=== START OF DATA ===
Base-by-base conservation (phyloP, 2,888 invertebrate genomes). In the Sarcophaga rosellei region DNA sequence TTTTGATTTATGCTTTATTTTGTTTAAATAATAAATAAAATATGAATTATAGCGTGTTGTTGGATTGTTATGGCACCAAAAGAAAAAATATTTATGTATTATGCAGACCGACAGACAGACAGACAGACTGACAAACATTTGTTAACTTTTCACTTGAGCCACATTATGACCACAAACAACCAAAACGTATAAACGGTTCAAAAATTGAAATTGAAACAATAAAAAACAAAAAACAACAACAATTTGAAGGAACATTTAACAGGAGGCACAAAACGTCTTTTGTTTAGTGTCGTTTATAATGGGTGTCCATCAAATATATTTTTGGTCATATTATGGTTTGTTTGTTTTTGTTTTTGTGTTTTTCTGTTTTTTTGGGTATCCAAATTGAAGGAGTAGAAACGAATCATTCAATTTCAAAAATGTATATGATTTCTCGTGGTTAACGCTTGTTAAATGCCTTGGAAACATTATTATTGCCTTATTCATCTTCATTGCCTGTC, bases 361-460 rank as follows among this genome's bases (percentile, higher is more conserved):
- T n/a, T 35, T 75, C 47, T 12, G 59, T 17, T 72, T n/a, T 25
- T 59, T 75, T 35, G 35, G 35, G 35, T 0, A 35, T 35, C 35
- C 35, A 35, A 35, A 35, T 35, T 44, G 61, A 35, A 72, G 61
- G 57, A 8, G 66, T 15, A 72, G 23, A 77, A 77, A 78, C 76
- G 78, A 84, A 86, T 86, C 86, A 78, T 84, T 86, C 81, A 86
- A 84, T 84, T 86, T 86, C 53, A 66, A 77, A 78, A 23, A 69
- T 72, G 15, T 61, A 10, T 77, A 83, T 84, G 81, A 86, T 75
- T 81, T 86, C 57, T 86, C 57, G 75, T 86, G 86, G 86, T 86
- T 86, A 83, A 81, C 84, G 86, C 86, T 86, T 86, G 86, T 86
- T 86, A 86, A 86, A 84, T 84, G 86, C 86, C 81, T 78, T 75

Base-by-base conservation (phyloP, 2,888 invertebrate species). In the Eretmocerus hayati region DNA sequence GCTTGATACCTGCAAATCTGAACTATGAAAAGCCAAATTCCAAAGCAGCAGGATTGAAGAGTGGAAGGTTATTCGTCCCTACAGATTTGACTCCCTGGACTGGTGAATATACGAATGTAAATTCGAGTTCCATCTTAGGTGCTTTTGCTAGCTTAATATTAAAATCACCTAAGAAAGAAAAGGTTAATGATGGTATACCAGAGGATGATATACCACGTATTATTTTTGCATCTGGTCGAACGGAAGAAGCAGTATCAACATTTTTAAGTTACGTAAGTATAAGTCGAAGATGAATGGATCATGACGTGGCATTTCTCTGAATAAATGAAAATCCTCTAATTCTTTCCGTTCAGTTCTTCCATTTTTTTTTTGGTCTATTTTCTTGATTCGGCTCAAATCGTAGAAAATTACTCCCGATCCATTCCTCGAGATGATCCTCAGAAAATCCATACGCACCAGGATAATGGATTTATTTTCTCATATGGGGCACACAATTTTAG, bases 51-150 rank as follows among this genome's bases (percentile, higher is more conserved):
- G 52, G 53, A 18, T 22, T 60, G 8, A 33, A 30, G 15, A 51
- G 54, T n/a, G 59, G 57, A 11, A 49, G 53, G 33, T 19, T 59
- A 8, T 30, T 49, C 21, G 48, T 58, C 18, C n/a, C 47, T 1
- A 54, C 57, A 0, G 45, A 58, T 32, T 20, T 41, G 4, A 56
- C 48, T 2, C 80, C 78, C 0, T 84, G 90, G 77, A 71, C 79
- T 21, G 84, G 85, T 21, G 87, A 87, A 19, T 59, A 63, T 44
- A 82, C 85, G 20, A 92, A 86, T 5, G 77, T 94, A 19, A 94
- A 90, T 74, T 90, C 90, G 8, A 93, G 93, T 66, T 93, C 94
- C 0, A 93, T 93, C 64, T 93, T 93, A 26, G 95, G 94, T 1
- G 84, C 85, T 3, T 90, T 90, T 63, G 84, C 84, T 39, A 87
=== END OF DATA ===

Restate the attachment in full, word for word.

Base-by-base conservation (phyloP, 2,888 invertebrate genomes). In the Sarcophaga rosellei region DNA sequence TTTTGATTTATGCTTTATTTTGTTTAAATAATAAATAAAATATGAATTATAGCGTGTTGTTGGATTGTTATGGCACCAAAAGAAAAAATATTTATGTATTATGCAGACCGACAGACAGACAGACAGACTGACAAACATTTGTTAACTTTTCACTTGAGCCACATTATGACCACAAACAACCAAAACGTATAAACGGTTCAAAAATTGAAATTGAAACAATAAAAAACAAAAAACAACAACAATTTGAAGGAACATTTAACAGGAGGCACAAAACGTCTTTTGTTTAGTGTCGTTTATAATGGGTGTCCATCAAATATATTTTTGGTCATATTATGGTTTGTTTGTTTTTGTTTTTGTGTTTTTCTGTTTTTTTGGGTATCCAAATTGAAGGAGTAGAAACGAATCATTCAATTTCAAAAATGTATATGATTTCTCGTGGTTAACGCTTGTTAAATGCCTTGGAAACATTATTATTGCCTTATTCATCTTCATTGCCTGTC, bases 361-460 rank as follows among this genome's bases (percentile, higher is more conserved):
- T n/a, T 35, T 75, C 47, T 12, G 59, T 17, T 72, T n/a, T 25
- T 59, T 75, T 35, G 35, G 35, G 35, T 0, A 35, T 35, C 35
- C 35, A 35, A 35, A 35, T 35, T 44, G 61, A 35, A 72, G 61
- G 57, A 8, G 66, T 15, A 72, G 23, A 77, A 77, A 78, C 76
- G 78, A 84, A 86, T 86, C 86, A 78, T 84, T 86, C 81, A 86
- A 84, T 84, T 86, T 86, C 53, A 66, A 77, A 78, A 23, A 69
- T 72, G 15, T 61, A 10, T 77, A 83, T 84, G 81, A 86, T 75
- T 81, T 86, C 57, T 86, C 57, G 75, T 86, G 86, G 86, T 86
- T 86, A 83, A 81, C 84, G 86, C 86, T 86, T 86, G 86, T 86
- T 86, A 86, A 86, A 84, T 84, G 86, C 86, C 81, T 78, T 75

Base-by-base conservation (phyloP, 2,888 invertebrate species). In the Eretmocerus hayati region DNA sequence GCTTGATACCTGCAAATCTGAACTATGAAAAGCCAAATTCCAAAGCAGCAGGATTGAAGAGTGGAAGGTTATTCGTCCCTACAGATTTGACTCCCTGGACTGGTGAATATACGAATGTAAATTCGAGTTCCATCTTAGGTGCTTTTGCTAGCTTAATATTAAAATCACCTAAGAAAGAAAAGGTTAATGATGGTATACCAGAGGATGATATACCACGTATTATTTTTGCATCTGGTCGAACGGAAGAAGCAGTATCAACATTTTTAAGTTACGTAAGTATAAGTCGAAGATGAATGGATCATGACGTGGCATTTCTCTGAATAAATGAAAATCCTCTAATTCTTTCCGTTCAGTTCTTCCATTTTTTTTTTGGTCTATTTTCTTGATTCGGCTCAAATCGTAGAAAATTACTCCCGATCCATTCCTCGAGATGATCCTCAGAAAATCCATACGCACCAGGATAATGGATTTATTTTCTCATATGGGGCACACAATTTTAG, bases 51-150 rank as follows among this genome's bases (percentile, higher is more conserved):
- G 52, G 53, A 18, T 22, T 60, G 8, A 33, A 30, G 15, A 51
- G 54, T n/a, G 59, G 57, A 11, A 49, G 53, G 33, T 19, T 59
- A 8, T 30, T 49, C 21, G 48, T 58, C 18, C n/a, C 47, T 1
- A 54, C 57, A 0, G 45, A 58, T 32, T 20, T 41, G 4, A 56
- C 48, T 2, C 80, C 78, C 0, T 84, G 90, G 77, A 71, C 79
- T 21, G 84, G 85, T 21, G 87, A 87, A 19, T 59, A 63, T 44
- A 82, C 85, G 20, A 92, A 86, T 5, G 77, T 94, A 19, A 94
- A 90, T 74, T 90, C 90, G 8, A 93, G 93, T 66, T 93, C 94
- C 0, A 93, T 93, C 64, T 93, T 93, A 26, G 95, G 94, T 1
- G 84, C 85, T 3, T 90, T 90, T 63, G 84, C 84, T 39, A 87